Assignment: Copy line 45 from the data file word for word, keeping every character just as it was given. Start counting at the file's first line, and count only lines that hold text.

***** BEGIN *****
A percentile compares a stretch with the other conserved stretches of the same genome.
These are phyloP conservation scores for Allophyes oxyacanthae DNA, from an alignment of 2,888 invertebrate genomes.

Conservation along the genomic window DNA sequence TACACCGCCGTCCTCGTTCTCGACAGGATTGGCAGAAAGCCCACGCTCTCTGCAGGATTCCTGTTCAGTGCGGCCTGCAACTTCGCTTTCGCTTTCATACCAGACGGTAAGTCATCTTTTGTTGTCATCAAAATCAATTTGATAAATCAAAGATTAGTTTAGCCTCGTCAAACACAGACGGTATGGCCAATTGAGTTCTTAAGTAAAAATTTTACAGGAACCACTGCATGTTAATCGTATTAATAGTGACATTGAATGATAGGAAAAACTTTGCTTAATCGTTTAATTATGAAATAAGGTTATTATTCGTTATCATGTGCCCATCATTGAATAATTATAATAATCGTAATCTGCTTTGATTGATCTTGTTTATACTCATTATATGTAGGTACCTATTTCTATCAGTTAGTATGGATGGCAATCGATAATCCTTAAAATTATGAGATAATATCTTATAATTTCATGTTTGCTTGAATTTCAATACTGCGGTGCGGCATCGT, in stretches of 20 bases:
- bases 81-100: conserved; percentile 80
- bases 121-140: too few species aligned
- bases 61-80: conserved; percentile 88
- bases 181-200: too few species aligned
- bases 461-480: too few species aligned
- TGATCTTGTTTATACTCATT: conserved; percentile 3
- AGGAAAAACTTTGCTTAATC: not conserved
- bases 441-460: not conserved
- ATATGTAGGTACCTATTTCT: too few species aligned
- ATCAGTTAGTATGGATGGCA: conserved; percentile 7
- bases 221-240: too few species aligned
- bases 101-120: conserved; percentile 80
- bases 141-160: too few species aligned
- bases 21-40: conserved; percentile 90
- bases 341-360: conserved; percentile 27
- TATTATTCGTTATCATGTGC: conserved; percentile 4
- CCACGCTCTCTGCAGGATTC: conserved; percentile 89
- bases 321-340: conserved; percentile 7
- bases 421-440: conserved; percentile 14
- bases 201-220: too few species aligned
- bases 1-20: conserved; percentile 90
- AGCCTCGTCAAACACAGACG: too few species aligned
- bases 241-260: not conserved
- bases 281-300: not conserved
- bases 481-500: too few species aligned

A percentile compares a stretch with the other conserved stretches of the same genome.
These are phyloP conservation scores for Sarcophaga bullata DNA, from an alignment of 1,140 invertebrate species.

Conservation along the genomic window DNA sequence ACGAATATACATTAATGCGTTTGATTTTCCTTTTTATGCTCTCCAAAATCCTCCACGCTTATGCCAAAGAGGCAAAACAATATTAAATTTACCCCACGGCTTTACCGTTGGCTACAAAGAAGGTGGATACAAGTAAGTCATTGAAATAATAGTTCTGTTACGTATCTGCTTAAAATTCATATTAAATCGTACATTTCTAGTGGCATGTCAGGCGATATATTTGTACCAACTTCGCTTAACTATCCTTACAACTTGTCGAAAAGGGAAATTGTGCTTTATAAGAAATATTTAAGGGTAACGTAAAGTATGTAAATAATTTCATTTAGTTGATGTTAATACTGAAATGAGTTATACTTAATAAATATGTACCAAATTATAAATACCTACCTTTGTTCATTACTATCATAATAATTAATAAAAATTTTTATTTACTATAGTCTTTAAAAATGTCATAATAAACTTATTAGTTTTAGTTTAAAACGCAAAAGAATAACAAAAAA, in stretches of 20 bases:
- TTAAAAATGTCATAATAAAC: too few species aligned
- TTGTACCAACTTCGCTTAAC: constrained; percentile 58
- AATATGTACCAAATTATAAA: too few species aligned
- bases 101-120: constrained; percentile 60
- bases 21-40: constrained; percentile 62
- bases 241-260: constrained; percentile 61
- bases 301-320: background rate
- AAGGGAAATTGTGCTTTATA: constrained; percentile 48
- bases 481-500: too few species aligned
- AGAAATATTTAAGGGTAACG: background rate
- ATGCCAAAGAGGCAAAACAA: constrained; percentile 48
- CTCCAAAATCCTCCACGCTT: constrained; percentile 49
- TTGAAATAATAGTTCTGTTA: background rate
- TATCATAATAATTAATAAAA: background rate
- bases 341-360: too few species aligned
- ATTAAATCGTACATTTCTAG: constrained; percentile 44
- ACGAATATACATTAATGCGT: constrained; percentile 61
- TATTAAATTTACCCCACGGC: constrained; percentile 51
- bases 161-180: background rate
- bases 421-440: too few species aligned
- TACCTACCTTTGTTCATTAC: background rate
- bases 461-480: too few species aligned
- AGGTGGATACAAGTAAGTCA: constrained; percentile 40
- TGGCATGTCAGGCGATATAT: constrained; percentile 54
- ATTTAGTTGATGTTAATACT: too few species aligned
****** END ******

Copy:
- TATCATAATAATTAATAAAA: background rate